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Journal of Political Ecology:
Case Studies in History and Society
VOLUME 8 (2001)
Questioning Geopolitics: Political Projects in a Changing World System, Edited by Georgi M. Deruglian and Scott L. Greer. Westport, CT: Praeger Publishers (2000), 264 pp.
Reviewed by Douglas Keare, Lincoln Institute, Cambridge, MA.
This collection of essays aims
to find regularity and predictability in a changing world geopolitical
system and, frankly, falls far short of its mark. There are at least three
features of this particular book that "put me off": its too
liberal reliance on jargon; its apparent preoccupation with a "contemporary
global crisis" that I was not aware existed; and its underdeveloped
editorial organization. The problem of having to try to deal with a jargon
with which, as an economist, I was totally unfamiliar and the overuse
of arcane words (the more arcane the better, apparently) is a minor
quibble. My other two concerns are not, for they affect the question of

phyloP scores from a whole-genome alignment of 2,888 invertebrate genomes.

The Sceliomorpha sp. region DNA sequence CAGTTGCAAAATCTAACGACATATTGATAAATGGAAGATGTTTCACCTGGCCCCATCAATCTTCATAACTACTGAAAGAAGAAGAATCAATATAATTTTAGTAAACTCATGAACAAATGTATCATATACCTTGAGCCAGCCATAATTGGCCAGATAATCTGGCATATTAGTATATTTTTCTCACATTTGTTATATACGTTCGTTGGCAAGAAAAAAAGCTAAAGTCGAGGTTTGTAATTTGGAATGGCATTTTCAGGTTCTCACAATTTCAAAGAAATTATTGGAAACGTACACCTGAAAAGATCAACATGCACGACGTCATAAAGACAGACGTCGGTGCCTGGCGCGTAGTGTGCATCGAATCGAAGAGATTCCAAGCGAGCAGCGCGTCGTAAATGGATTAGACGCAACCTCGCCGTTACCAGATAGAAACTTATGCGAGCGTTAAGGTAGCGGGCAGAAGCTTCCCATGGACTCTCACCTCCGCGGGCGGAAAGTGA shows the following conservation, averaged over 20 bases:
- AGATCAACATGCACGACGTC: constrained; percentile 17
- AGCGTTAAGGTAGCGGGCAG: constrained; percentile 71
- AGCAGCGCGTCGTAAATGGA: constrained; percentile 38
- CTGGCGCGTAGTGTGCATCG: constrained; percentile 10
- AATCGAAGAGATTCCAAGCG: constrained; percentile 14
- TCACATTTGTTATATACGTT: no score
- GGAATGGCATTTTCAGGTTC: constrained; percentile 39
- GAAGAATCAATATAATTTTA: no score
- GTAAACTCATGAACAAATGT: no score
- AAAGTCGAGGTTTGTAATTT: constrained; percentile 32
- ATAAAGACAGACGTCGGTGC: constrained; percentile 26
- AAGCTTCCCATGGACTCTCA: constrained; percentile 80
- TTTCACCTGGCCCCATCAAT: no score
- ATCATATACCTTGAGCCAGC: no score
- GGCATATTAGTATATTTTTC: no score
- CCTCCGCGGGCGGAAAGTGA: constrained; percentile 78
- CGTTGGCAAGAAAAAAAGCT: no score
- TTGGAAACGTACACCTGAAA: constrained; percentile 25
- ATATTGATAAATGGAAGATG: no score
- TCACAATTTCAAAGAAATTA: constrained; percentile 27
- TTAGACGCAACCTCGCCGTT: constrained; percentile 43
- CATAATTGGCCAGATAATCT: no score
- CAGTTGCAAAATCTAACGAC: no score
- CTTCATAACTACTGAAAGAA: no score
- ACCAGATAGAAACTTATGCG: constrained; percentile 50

whether this is in fact a book, as opposed to a printing between covers
of thirteen essentially unrelated essays.
There is a sense running through
the book which was written well before 11 September 2001
that we were somehow in the throes of a "contemporary global crisis".
This would, I think have been news of a rather surprising sort to the
majority of the worlds population who, at the time didnt even
know if we were in or moving into a first recession in over a decade.
To be sure, a motley group of protesters had been doing their level best
to disrupt meetings having to do with the international economy for the
past couple of years, most people were vaguely aware of potentially escalating